Team Bios

Andy Rivkin

Principal Investigator

Andy Rivkin is a planetary astronomer at the Johns Hopkins University Applied Physics Laboratory in Laurel, MD, with his research focusing on the composition of asteroids. In particular, he is interested in those asteroids that have evidence of water or organic materials in them, detectable in their infrared reflectance spectrum. This pursuit has led to studies of asteroids from 1996 FG3, a near-Earth asteroid on which clay minerals has been found, to 24 Themis, an asteroid in the outer belt on which his team found water ice-- a first for asteroids. He has had particular interest in the dwarf planet Ceres, producing several papers in the past few years detailing its unusual composition and variation across its surface, as well as writing a focus paper for the Planetary Science Decadal Survey.

In addition to observational work, Andy has been active in the broader near-Earth object community, serving as a team member in several efforts to understand and report the impact hazard we face and how to lessen it, and leading a group reporting to NASA about the most important unknown factors related to human exploration of an asteroid.

Jeffrey Plescia

Deputy Principal Investigator

Jeffrey Plescia is a planetary scientist at The Johns Hopkins University Applied Physics Laboratory (APL), where he has worked since 2004. Before joining APL, he worked at the U.S. Geological Survey and the California Institute of Technology Jet Propulsion Laboratory (JPL). During his tenure at JPL, he served two temporary assignments to NASA Headquarters as the Planetary Geology and Geophysics Program Manager and as part of the Mars planning effort. He received his Ph.D. (1985) and M.S. (1981) in geophysics from the University of Southern California.

Jeffrey's research interests include the geology of Mars and the Moon, focusing on volcanic and tectonic activity, as well as impact cratering on the Moon and impact craters on the Earth. He was part of the International Continental Scientific Drilling Program-U.S. Geological Survey (ICDP-USGS) deep drilling project at the Chesapeake Bay Impact Crater and has conducted extensive field investigations at impact sites in the United States and Australia. Additionally, he has worked on the spectral signatures of hyperthermophile organism and siliceous sinter in Yellowstone National Park.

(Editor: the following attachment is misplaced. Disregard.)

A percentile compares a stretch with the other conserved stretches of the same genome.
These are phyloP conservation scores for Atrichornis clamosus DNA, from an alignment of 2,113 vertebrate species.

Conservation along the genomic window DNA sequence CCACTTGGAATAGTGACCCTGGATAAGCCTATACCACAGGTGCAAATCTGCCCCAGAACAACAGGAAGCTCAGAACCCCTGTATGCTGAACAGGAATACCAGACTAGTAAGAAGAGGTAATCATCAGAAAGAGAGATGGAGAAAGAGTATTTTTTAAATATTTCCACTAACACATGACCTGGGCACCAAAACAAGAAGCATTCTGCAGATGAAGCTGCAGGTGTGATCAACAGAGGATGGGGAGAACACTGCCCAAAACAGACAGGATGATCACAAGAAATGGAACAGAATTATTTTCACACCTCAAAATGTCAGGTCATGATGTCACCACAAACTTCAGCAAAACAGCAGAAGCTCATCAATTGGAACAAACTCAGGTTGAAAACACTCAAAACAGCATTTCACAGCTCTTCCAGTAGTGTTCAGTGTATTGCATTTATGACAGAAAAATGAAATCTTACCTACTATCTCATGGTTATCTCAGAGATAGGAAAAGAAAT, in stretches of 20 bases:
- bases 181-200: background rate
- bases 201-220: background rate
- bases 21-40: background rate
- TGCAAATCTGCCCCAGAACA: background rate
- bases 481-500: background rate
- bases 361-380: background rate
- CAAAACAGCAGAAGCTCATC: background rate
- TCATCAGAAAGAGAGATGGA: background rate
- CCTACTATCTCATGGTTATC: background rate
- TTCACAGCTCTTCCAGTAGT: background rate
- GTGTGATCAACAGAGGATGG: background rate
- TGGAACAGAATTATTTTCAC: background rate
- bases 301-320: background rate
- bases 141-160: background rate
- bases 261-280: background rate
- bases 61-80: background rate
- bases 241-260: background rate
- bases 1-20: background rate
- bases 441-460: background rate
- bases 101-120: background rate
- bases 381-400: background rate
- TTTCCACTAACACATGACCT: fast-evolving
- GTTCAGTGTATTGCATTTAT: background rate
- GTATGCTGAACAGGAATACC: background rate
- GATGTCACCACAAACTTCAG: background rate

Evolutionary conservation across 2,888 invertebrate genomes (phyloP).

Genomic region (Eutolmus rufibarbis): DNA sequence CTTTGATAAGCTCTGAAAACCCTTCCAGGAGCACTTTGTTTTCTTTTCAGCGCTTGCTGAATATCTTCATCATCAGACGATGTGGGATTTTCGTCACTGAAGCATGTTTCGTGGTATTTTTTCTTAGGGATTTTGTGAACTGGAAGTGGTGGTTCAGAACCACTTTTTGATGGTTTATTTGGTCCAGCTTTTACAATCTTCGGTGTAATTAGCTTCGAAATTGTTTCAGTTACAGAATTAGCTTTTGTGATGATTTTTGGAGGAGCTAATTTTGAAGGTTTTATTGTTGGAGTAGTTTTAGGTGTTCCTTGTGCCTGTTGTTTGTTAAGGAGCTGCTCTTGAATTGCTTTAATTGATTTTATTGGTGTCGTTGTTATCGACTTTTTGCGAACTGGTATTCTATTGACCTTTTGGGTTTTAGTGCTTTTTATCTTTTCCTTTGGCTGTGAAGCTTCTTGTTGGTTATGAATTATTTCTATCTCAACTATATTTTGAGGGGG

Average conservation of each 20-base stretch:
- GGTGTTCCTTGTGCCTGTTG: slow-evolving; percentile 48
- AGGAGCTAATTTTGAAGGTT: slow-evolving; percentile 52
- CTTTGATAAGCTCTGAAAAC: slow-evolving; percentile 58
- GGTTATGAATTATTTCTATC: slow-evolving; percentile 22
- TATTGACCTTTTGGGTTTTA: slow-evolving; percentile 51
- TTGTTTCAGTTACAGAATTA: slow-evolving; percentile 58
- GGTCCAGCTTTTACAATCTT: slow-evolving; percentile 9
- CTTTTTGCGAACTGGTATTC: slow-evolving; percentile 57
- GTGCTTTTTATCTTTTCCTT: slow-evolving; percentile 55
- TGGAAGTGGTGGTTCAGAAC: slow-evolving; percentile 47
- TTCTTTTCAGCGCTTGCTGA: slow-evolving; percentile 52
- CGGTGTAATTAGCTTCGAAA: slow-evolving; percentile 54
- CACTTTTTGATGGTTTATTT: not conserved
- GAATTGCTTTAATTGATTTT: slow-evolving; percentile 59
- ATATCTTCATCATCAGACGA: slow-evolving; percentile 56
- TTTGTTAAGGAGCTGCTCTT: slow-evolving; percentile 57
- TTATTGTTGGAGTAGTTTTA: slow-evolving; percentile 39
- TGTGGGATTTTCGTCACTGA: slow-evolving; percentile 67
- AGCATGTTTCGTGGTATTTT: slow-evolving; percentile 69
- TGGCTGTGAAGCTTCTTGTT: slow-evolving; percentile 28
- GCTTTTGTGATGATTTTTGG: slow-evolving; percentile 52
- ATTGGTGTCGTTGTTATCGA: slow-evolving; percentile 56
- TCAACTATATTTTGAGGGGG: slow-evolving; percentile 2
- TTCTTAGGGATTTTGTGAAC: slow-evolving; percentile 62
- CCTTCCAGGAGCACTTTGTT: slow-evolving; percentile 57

Jeffrey is currently working with the imaging experiment on the NASA Lunar Reconnaissance Orbiter.

Rachel Klima

Deputy Principal Investigator

Rachel Klima is a planetary geologist at the Johns Hopkins University Applied Physics Laboratory (APL). She obtained her undergraduate degree in Geophysical Sciences at the University of Chicago, and her PhD in Planetary Geology at Brown University, where she studied the relationship between crystal structure and the reflectance spectra of rock-forming minerals.

Rachel's research interests center on using reflectance spectroscopy to understand the thermal evolution of airless bodies in the solar system. During graduate school and a postdoc at Brown, she was involved with the Dawn mission to the asteroids Vesta and Ceres, as well as the Moon Mineralogy Mapper. At APL, she has continued her laboratory research and worked on the MESSENGER mission to Mercury. As part of the VORTICES team, she is working on spectral modeling of internally bound and surficially adsorbed water on nominally anhydrous minerals and meteorites.

Ben Bussey

Ben Bussey is a planetary scientist at The Johns Hopkins University Applied Physics Laboratory (APL) . He earned a B.A. in physics from Oxford University and a Ph.D. in planetary geology at University College London before moving to the United States. Before joining APL, Ben gained both science and mission experience while working at the Lunar and Planetary Institute in Houston, the European Space Agency, Northwestern University, and the University of Hawaii. He is currently the supervisor of APL's Planetary Exploration Group.

Ben's research concentrates on the remote sensing of the surfaces of planets, particularly the Moon. He has a particular interest in the lunar poles, producing the first quantitative illumination maps of the polar regions. He coauthored The Clementine Atlas of the Moon, the first atlas to map both the lunar near side and far side in a systematic manner.

In addition to being Principal Investigator (PI) of a NASA SSERVI team, he is also PI of the Mini-RF radar instrument on NASA's Lunar Reconnaissance Orbiter. This instrument, together with the Arecibo observatory, is currently acquiring unique bistatic radar data to search for polar ice deposits.